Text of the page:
In response to the projected shortage of doctors in the coming decades, and the prohibitive costs of medical education, Rep. Michael McMahon (D-NY) has introduced a bill to make medical school affordable for former civilian service corps participants.
The Future Physicians Serving America Act of 2009, co-sponsored by Rep. Gerry Connolly (D-VA) and Rep. John Sarbanes (D-MD), would grant tuition assistance for Returned Peace Corps Volunteers and former AmeriCorps members studying medicine.
According to the proposed legislation, for each year of service, former service participants would earn two years’ worth of tuition assistance. The assistance would amount to between 50 and 100 percent tuition costs. For former AmeriCorps members, the amount of the med school assistance would replace the amount of the regular Education Award. Also, according to the text of the bill — introduced May 7th — even part-time AmeriCorps members would be eligible for some amount of assistance, though less than full-time corps members.
Siting a projected shortfall of 124,000 physicians by 2025, and the staggering median debt of med school — $155,000 — the proposed law aims to:
- provide people with low incomes (RPCVs and former AmeriCorps members) with the opportunity to attend medical school more affordably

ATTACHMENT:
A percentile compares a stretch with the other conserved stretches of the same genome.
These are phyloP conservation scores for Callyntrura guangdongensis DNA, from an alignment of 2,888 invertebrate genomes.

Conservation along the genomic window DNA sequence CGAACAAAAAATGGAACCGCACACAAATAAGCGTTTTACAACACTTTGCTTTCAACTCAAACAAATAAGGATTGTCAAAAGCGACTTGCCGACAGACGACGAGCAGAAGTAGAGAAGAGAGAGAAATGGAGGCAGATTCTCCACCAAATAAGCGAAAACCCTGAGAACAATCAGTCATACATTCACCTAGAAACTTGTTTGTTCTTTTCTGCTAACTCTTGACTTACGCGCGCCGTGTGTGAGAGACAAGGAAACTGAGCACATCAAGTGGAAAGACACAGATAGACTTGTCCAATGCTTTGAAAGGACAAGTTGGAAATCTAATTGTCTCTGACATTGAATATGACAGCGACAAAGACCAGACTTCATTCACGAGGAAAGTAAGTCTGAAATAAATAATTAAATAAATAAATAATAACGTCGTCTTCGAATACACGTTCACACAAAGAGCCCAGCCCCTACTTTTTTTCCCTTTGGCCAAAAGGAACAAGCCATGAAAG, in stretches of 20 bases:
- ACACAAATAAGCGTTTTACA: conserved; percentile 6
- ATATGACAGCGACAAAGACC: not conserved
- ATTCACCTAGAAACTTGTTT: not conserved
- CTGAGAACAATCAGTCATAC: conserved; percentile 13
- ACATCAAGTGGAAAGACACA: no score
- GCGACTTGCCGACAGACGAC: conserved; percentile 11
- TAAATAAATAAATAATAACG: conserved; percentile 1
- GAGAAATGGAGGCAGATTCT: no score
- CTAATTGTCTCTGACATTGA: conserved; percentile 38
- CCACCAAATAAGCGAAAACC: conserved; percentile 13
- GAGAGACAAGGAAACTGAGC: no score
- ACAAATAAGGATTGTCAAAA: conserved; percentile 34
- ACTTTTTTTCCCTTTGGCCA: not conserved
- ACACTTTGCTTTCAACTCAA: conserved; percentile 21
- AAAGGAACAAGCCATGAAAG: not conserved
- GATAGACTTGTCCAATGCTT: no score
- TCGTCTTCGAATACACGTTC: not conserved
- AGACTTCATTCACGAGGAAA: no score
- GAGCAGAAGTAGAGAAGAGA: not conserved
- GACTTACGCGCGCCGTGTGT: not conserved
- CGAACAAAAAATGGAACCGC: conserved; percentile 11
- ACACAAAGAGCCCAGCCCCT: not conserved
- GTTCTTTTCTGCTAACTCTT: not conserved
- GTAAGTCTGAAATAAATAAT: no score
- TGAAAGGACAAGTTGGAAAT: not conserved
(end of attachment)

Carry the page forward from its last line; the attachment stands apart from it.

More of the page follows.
- decrease the cost and debt associated with a medical education
- strengthen the diversity of med schools and the physician workforce
- increase the number of physicians with a demonstrated interest in rural and inner city populations.
The bill proposes assistance to cover undergraduate study “at any accredited public or nonprofit private hospital, school of medicine or osteopathic medicine within the United States.” This provision puzzled me, at least on the Peace Corps side, since 94 percent of Peace Corps Volunteers enter the corps with a college degree. Apparently (see comments) it refers to medical school.
Currently Peace Corps and AmeriCorps both offer many health-related assignments. In Peace Corps, people interested in health and medical careers are need in Health Extension, Public Health, Water and Sanitation, and HIV/AIDS issues. Health-related AmeriCorps and VISTA positions vary widely, and include administering volunteer programs for health clinics, and public health education. The Serve America Act also establishes a new health-related corps called Healthy Futures Corps.
The bill, H.R. 2332, is now in the House Education and Labor Committee as well as in the House Foreign Affairs Committee.
I believe undergraduate is referring to “medical school”, while graduate would be residency training.
Thanks! This isn’t my field. Appreciate the clarification!